Apethorpe, a parish in Northamptonshire, on an affluent of the river Nen, 5 miles SW of Wansford, under which it has a post office; money order and telegraph office, King's Cliffe. Acreage, 1784; population of the civil parish, 175; of the ecclesiastical, with Woodnewton, 524. Apethorpe Hall is the splendid seat of the Earl of Westmorcland, has a statue of James I., and was the place where that monarch first met his favourite Villiers. The living is a vicarage, united to Woodnewton, in the diocese of Peterborough; joint net yearly value, £280 with residence, in the gift of the Bishop of Peterborough. The church is good, and contains a splendid monument to Sir W. Mildmay, Chancellor of the Exchequer in the reign of Queen Elizabeth, and founder of Emmanuel College, Cambridge.
The following is a list of the administrative units in which this place was either wholly or partly included.
|Ecclesiastical parish||Apethorpe St. Leonard|
|Poor Law union||Oundle|
Any dates in this table should be used as a guide only.
The register dates from the year 1670.
Ancestry.co.uk, in association with the Northamptonshire Record Office, have images of the Parish Registers and Bishop's Transcripts for Northamptonshire online.
Church of England
St. Leonard (parish church)
The church of St. Leonard is an edifice of stone in the Perpendicular style, consisting of chancel with mortuary chapel on the south side, nave of four bays, aisles, south porch and an embattled western tower with a short pyramidal spire, and containing 4 bells: in the church is a splendid marble monument to Sir Anthony Mildmay kt. ob. Sept. 11, 1617, and Grace (Sherington) his wife, ob. 1621: the east window and one other are stained: there are sittings for 250 persons.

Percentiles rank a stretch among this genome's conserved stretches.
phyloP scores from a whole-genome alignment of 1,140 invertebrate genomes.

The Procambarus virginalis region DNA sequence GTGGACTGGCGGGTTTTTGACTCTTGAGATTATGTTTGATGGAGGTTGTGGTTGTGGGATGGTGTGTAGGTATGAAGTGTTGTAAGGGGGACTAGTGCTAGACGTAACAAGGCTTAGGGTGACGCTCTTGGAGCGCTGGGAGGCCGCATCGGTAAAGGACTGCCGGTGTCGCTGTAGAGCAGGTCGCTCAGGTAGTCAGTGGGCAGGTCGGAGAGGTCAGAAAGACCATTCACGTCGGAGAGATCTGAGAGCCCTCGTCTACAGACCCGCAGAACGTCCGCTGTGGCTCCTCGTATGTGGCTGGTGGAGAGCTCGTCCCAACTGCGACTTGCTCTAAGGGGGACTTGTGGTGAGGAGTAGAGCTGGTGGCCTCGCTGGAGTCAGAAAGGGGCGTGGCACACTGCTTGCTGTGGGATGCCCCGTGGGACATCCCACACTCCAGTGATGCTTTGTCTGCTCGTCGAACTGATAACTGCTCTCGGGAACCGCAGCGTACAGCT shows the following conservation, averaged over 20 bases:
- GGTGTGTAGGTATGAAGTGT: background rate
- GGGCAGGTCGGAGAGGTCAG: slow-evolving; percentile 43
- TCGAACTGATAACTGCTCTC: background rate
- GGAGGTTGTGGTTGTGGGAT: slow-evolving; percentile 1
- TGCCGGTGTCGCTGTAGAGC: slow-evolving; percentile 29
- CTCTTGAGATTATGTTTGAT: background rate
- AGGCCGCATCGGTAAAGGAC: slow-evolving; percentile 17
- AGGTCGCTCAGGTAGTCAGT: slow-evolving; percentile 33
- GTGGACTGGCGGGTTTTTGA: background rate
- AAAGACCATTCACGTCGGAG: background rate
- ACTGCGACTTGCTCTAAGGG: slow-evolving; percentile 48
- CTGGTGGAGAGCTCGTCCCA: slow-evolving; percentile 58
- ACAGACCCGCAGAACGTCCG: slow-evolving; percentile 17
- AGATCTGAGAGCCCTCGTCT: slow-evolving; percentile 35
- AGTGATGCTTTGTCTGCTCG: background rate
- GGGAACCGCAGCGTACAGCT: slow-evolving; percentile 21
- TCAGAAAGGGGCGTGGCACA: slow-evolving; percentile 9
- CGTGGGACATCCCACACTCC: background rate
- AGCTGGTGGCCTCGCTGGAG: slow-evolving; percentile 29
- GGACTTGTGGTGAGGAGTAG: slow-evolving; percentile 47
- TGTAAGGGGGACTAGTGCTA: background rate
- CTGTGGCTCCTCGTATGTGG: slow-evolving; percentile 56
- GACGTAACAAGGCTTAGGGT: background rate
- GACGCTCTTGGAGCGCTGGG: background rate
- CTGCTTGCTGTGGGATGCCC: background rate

Directories & Gazetteers
We have transcribed the entry for Apethorpe from the following:
- Samuel Lewis' A Topographical Dictionary of England, 1848 (Apethorpe (St. Leonard))
- Kelly's Directory of Bedfordshire, Huntingdonshire, and Northamptonshire, 1914
Land and Property
Apethorpe Hall, a little south of the village, is a mansion of various dates, ranging from the period of Henry VI. to modern times, and contains two fireplaces which may be of much earlier work: in the year 1603 it was visited by King James I. then on his journey to London to assume the crown of England, and it was here he first met George Villiers, afterwards Duke of Buckingham; the mansion contains several portraits of great excellence; the park extends over 150 acres: there are also well laid-out pleasure grounds: some tessellated pavement, discovered in the park, is supposed to indicate the site here of a Roman villa, and a small hut has been built over it to assure its preservation.
The Return of Owners of Land in 1873 for Northamptonshire is available to browse.
Online maps of Apethorpe are available from a number of sites:
- Bing (Current Ordnance Survey maps).
- Google Streetview.
- National Library of Scotland. (Old maps)
- old-maps.co.uk (Old Ordnance Survey maps to buy).
- Streetmap.co.uk (Current Ordnance Survey maps).
- A Vision of Britain through Time. (Old maps)
Newspapers and Periodicals
The British Newspaper Archive have fully searchable digitised copies of the following Northamptonshire papers online: